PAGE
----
Electricity on

the Job Site


Electrical Safety on the Job Site - Grounding Electricity
By: The Working Man

Everyone knows that working with electricity can be
dangerous. Electricity will follow any uninterrupted path
through anything that is conductive. In other word, it takes
the path of least resistance, and if your body is the path
of least resistance, you can be badly burned or killed.

That is why understanding the necessity for proper grounding
of all electricity or preparing for even the possibility of
electrical flow is essential on the job site.

Some basic rules for electrical safety on the job site

- Inspect electric power tools for undamaged cords and
proper grounding before using them. All electrical power
tools should either have a true ground or be double-
insulated, and they should be inspected for shorts before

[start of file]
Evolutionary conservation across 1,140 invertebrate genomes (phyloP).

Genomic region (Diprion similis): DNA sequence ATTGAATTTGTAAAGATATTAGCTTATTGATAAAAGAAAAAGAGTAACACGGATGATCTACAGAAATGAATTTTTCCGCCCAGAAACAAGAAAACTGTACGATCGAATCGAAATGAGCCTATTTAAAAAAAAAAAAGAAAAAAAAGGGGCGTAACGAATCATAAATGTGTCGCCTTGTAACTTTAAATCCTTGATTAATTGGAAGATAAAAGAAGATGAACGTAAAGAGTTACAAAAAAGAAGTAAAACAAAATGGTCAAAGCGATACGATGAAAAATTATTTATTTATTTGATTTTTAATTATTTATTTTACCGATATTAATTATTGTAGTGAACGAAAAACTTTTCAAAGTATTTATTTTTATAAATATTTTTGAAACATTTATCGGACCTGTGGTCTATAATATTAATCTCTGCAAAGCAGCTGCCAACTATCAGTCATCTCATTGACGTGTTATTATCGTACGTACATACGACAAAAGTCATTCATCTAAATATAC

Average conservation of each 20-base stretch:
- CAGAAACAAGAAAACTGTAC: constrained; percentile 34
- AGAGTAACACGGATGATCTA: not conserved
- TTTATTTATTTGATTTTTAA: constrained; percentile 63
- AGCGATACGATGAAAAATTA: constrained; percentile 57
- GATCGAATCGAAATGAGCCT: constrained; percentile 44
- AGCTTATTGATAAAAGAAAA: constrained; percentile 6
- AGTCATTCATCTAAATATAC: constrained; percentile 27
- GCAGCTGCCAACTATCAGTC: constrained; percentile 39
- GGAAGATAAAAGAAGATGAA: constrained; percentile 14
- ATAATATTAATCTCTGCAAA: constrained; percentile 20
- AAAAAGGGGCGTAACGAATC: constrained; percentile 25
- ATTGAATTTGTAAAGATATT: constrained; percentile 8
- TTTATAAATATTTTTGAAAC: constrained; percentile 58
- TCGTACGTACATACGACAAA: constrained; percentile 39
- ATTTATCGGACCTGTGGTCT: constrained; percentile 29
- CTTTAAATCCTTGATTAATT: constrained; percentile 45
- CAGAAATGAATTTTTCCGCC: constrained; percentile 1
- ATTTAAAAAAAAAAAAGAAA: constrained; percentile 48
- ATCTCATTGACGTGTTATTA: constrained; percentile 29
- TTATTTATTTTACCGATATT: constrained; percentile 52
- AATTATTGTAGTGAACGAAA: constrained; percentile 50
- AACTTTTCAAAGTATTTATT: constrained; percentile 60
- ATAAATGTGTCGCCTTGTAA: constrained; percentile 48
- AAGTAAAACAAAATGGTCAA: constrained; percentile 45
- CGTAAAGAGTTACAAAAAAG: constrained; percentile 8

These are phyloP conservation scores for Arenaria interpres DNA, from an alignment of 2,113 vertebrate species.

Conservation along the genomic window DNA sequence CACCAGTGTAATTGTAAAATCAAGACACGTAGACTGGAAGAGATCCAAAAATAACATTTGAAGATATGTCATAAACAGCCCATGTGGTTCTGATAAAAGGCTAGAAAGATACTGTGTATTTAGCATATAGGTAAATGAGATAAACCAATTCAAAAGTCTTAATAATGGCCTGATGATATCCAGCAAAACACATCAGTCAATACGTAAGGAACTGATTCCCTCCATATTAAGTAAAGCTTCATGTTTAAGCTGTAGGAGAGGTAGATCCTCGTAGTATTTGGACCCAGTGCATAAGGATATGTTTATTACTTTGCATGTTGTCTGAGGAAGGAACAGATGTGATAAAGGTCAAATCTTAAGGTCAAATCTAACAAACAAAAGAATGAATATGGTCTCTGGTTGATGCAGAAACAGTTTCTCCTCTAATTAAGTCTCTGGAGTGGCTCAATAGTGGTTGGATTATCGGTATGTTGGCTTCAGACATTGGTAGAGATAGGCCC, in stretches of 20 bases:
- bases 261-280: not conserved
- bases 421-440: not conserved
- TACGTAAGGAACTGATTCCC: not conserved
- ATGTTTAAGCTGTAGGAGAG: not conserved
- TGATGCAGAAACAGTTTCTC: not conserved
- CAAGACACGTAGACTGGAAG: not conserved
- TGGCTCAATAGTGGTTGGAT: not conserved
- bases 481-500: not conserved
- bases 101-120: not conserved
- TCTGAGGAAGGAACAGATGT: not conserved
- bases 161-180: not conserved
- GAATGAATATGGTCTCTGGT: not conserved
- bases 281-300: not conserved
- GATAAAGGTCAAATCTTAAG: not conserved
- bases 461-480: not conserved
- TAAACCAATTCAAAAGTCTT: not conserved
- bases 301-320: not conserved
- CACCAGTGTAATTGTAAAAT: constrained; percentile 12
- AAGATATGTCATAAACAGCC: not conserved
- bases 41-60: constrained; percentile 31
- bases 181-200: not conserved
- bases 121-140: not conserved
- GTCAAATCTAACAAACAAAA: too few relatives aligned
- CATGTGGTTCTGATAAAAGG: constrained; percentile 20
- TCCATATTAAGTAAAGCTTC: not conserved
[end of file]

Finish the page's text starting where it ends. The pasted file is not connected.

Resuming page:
use each day.

- Use a Ground-Fault Circuit Interrupter (GFCI) so that an
electric current imbalance will activate the GFCI rather
than possibly electrocuting someone.

- Make sure that everyone who will be using electrical power
tools can properly recognize the difference between 120V and
240V outlets.

- Use electrical tools only under dry conditions. Wet hands,
feet, and clothing greatly increase your conductivity and so
attract electric current which can give you an electrical shock.

- Unplug all electrical tools immediately. This means even
if you plan to use the tool again in a short while. Before
you lay it down, unplug it.

- Never try to put out an electrical fire with water. Use
only a fire extinguisher certified for electrical fires.

- Only qualified electricians should perform electrical
repairs, even small ones.

Follow these basic rules of electrical safety and any others
your employer may impose and you will have a much better
chance of safety on your job site.

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